I wonder what Lori Sturdevant gets out of being a full-time DFL shill?
No, I don’t mean that I think she’s on the DFL’s payroll. That’d be a pretty defamatory thing to write about a journalist, and that’s certainly not my intent.
Although to all intents and purposes Lori Sturdevant is no more a “journalist”, these days, than Jeff Fecke.
Let’s perform a multi-level fisking of today’s editorial. I’ll do the traditional dissection of her column; I’ll also put her various propaganda-friendly code words in bold, so we can see the “subtle” shadings of words that make her column (columns?) (entire body of post-beat-reporter work?) an exercise in DFL propaganda.
Watching the House DFL majority laboriously assemble an attractive state budget last week, while knowing that it’s destined to be dismantled by vetoes, was dispiriting work.
So I did what adroit legislators do during deficit years (which is what this year feels like, no matter how much the GOP pols yammer about a surplus). The savvy ones say, when you can’t spend, borrow. I dug out the House and Senate bonding bills, and found something to make me smile: high-speed rail to Chicago.
Beyond Sturdevant’s reflexive bias, I’m almost starting to wonder if she regards spending itself, rather than programs or “helping” people or the actual work of government, as a virtue in its own right?
Because “smiling” at the mere mention in a bonding bill of a huge, big-ticket boondoggle?
One wonders if Sturdevant would “smile” at a bill that levied a 1% tax on, say, talk radio revenue, converted the proceeds into a huge pile of $20 bills, and lit them into a huge bonfire?
Both bills include $2 million to seriously plan for the day when Minnesotans could get on a train at a restored Union Depot in St. Paul, and disembark 5½ hours later at Union Station in downtown Chicago.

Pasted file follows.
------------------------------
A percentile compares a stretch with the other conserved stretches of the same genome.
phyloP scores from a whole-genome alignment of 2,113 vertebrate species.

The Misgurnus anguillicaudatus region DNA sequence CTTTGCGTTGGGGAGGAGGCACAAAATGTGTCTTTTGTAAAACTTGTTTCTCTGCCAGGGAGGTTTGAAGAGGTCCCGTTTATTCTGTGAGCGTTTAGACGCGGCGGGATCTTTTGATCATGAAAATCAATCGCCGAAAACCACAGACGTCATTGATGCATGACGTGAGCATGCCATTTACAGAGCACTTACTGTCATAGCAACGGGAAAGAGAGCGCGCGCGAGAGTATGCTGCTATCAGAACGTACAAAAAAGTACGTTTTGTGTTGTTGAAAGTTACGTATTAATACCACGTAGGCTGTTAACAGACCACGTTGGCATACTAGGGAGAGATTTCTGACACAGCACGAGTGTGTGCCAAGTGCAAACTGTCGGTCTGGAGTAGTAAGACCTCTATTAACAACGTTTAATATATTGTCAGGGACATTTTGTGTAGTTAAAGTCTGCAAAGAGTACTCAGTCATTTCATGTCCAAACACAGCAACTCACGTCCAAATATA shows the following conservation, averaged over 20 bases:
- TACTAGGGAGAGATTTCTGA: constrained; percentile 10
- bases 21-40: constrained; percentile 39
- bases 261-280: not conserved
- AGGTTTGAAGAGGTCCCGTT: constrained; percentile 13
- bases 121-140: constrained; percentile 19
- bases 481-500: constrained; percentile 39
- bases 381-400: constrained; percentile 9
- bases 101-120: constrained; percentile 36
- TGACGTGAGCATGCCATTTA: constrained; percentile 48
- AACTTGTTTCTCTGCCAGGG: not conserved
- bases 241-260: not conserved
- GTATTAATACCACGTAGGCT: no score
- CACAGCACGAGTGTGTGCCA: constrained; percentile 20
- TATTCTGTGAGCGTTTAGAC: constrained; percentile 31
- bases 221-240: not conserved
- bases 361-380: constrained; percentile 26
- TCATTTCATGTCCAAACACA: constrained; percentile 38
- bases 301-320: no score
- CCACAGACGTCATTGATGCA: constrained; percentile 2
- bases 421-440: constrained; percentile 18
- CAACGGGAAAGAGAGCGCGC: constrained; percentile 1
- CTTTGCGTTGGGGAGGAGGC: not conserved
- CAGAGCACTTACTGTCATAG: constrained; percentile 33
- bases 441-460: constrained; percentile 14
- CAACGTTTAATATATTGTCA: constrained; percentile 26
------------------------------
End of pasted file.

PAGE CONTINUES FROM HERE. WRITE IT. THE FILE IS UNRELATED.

Amtrak runs from St. Paul to Chicago once per day now, and takes eight hours on a good day to do it. Even with service that slow, ridership is rising. The bonding bill proposal, sponsored by Sen. Katie Sieben, DFL-Newport, and Rep. Alice Hausman, DFL-St. Paul, anticipates six round trips per day, at a top speed of 110 miles per hour.
One wonders if a cost/benefit analysis would be any part of that study. Why?
We’ll get to that.
You want faster? (I do. [I’m shocked – shocked, I tell you] It’ll cost more [Ibid]), and mean fewer stops. But it’s possible that St. Paul to Madison to Milwaukee to Chicago eventually could be done in four hours.
You know what’d really be cool? If we built a chair with big rockets on it, that’d get you to Chicago in about forty minutes!
That’s what we have now! It’s called an “airliner”, and it exists, and makes dozens of round trips a day, and, I would guess, is faster and will cost less, in terms of customer fares and public subsidy, than this miracle train that will make the trip for billions of dollars more money and at triple the time.
Imagine the possibilities. A professor at the University of Wisconsin-Madison could board a train at 8 a.m., and step off light rail at the University of Minnesota-Twin Cities in time to teach a noon seminar. A Chicago cycling enthusiast could load his bike on the fast train on Saturday morning, transfer to a southeastern Minnesota circulator in La Crosse or Winona, and be tooling along the Root River trail by midday. A businesswoman in St. Cloud could get on the Northstar (it’ll get there eventually), transfer to Central Corridor light rail, then take the fast train right into the Windy City’s Loop. It’ll take a little more time than today’s drive-fly-drive trip requires, but there’d be ample elbow room for laptop work the whole way.